What was the best thing before sliced bread?
The answer appears to be Egyptian sourdough.
Scientists have revived yeast microbes from 4,500 years ago to make a loaf of bread unlike anything on the grocery store shelves today, as part of an experiment to better understand the gut bacteria of ancient humans.
Tech developer Seamus Blackley documented the entire bread-baking process in a series of photos and mouthwatering descriptions on Twitter Monday. Blackley made an ancient Egyptian recipe with yeast recovered from ancient clay pots used 4,500 to 5,000 years ago.
“The aroma is AMAZING and NEW,” he wrote in one tweet. “It’s much sweeter and more rich than the sourdough we are used to.”
Blackley also offered a toast to his scientist collaborators, archeologist Serena Love at the University of Queensland, and microbiologist Richard Bowman at the University of Iowa, for helping him harvest the yeast and bring it back to life.
He said he was amazed that the process worked.
“I’m emotional,” Blackley tweeted after his first taste test. “It’s really different, and you can easily tell even if you’re not a bread nerd.”
Blackley apparently is a bread nerd, judging by the way he describes the loaf. He’s also a physicist, co-creator of the original Xbox video game console and — according to his Twitter account — an “amateur gastroegyptologist.”
Blackley and his team harvested their yeast from several clay pots once used to hold bread and beer in the days of ancient Egypt.
Blackley says he used one of the reconstituted yeast samples to create a sourdough starter — a fermented lump of yeast and flour used to make sourdough rise and give it its taste. Breadmakers typically keep a sourdough starter “alive” by feeding it flour and water so the yeast remains active.
Over the course of a week, Blackley says he fed his sourdough starter a steady diet of the ancient grains Egyptians would have used in their baking. “Modern wheat was invented long after these organisms went to sleep,” he tweeted.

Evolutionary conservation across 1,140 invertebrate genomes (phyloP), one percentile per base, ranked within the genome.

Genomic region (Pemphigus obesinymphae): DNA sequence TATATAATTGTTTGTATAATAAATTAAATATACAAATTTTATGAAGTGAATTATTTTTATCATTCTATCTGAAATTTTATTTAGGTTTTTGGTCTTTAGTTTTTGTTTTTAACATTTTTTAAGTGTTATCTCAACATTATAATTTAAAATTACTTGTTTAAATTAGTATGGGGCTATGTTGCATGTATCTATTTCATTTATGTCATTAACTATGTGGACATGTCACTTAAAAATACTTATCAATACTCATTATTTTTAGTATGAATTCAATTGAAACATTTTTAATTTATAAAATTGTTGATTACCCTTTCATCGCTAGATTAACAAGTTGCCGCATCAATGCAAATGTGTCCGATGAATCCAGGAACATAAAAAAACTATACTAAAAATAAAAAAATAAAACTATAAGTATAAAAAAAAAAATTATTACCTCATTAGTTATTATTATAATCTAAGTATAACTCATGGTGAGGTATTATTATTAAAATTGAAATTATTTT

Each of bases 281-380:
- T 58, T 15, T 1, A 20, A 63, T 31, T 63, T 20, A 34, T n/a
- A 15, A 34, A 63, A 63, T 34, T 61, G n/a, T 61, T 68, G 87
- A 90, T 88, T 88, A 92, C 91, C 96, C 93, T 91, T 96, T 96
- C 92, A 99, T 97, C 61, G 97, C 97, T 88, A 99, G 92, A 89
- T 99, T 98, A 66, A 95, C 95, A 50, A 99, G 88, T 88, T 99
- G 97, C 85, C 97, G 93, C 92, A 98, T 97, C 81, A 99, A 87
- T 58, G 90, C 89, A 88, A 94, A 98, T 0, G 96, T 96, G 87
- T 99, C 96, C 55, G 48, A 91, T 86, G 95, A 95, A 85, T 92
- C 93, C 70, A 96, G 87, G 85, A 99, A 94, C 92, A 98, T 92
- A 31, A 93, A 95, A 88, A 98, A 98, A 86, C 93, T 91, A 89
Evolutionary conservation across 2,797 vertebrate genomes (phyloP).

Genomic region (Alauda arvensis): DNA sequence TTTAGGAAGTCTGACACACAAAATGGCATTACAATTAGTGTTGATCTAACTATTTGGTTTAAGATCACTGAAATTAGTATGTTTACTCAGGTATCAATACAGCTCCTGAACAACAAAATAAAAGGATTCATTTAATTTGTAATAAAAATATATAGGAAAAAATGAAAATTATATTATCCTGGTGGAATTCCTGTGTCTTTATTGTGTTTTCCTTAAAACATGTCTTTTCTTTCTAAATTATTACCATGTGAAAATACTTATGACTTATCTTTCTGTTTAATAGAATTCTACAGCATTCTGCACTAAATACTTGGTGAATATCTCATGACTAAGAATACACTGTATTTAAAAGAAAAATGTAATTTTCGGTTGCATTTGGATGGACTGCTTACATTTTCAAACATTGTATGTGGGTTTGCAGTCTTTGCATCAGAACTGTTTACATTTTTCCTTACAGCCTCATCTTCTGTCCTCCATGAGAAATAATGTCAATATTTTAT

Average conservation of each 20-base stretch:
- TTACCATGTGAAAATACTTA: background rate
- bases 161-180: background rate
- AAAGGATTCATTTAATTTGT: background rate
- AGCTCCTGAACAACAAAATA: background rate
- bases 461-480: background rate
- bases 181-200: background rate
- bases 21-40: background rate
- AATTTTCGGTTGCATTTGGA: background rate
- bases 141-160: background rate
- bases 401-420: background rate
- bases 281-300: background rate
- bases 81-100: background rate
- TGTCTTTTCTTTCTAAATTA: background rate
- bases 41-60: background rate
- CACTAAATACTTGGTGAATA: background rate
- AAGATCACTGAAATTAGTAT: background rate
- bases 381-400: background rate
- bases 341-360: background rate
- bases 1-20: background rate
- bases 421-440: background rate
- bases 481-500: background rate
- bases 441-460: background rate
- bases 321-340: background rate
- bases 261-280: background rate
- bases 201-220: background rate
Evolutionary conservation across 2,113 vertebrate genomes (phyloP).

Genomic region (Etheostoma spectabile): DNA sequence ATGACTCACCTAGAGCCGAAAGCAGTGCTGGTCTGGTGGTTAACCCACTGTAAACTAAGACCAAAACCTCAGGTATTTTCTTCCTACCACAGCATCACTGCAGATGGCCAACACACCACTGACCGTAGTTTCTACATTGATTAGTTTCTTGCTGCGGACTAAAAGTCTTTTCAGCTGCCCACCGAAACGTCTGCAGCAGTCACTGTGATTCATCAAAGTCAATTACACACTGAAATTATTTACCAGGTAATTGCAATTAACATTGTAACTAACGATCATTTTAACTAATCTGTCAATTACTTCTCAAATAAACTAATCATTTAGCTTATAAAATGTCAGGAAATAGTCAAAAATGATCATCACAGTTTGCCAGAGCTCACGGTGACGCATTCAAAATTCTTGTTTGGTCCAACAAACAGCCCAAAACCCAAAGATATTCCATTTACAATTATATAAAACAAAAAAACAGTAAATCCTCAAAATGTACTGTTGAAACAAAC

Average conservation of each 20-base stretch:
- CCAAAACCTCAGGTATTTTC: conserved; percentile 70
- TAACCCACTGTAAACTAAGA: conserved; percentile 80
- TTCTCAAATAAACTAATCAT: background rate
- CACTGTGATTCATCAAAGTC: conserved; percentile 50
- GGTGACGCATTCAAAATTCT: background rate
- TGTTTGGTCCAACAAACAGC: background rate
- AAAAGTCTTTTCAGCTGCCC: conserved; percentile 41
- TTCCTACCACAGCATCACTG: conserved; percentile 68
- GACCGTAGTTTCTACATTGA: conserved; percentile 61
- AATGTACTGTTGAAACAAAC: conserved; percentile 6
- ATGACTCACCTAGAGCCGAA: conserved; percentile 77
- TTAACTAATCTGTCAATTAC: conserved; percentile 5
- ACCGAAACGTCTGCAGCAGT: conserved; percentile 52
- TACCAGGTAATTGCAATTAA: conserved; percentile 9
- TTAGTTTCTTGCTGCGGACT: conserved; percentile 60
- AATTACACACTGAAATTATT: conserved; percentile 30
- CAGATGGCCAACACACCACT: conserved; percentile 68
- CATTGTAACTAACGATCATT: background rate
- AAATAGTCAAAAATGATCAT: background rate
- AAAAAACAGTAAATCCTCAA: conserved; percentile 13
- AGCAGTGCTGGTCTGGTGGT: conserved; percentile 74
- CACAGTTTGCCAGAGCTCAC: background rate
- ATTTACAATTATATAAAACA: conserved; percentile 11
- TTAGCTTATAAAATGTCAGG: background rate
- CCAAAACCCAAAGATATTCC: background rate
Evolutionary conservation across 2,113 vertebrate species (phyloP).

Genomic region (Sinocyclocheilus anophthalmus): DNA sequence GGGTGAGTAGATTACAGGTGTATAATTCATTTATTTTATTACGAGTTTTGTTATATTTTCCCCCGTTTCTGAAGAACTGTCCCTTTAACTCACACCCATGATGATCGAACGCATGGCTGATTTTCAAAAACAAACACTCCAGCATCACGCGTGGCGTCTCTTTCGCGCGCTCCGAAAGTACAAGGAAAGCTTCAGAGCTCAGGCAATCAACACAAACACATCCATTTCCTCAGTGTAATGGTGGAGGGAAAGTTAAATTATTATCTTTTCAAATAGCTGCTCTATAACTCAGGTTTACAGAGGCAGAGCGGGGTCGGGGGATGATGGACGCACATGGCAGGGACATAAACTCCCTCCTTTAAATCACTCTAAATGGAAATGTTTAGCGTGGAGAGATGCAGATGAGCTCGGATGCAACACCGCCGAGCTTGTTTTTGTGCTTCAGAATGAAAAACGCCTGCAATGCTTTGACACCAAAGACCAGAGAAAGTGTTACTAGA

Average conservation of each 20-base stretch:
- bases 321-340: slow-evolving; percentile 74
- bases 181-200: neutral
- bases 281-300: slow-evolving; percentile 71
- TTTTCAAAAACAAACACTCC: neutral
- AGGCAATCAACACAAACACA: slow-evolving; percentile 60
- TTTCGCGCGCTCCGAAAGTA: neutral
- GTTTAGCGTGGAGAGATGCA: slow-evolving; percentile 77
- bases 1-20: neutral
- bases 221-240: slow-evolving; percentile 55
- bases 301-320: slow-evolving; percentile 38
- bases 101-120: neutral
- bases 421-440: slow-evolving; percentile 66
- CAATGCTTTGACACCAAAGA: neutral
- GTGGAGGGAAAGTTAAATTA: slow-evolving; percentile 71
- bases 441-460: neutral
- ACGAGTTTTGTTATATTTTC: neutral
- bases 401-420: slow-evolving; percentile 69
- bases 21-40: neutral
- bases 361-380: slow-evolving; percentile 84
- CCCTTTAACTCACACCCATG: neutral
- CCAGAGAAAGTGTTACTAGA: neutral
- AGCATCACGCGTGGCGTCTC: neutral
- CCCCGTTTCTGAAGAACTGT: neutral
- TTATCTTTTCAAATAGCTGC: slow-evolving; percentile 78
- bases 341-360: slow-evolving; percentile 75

Blackley eventually combined the starter with unfiltered olive oil and more ancient grains to create a lump of dough for the oven.
“The aroma of this yeast is unlike anything I’ve experienced,” Blackley wrote while he was waiting for the dough to rise.
He baked the dough in a modern oven and shared the results of his taste test.
“The crumb is light and airy, especially for a 100% ancient grain loaf,” Blackley wrote. “This is incredibly exciting, and I’m so amazed that it worked.”
(For non-bread nerds, the “crumb” is the pattern of holes inside the bread loaf.)
He added that his baking project was “just for practice,” and that more study is necessary before his collaborators can confirm the exact origins of their reconstituted yeast.
“But it’s not a bad start,” he wrote.
Blackley and his collaborators are not the first ones to resurrect ancient yeast for modern-day consumption.
In 2016, a team of scientists recovered several old beer bottles from a 220-year-old shipwreck off the coast of Australia, then reconstituted the yeast to brew new batches of beer. They started selling their “shipwreck” beer to the public two years later.
It’s unclear if Blackley intends to start selling his ancient sourdough to the public — but he’s done an incredible job of buttering up his potential customers.
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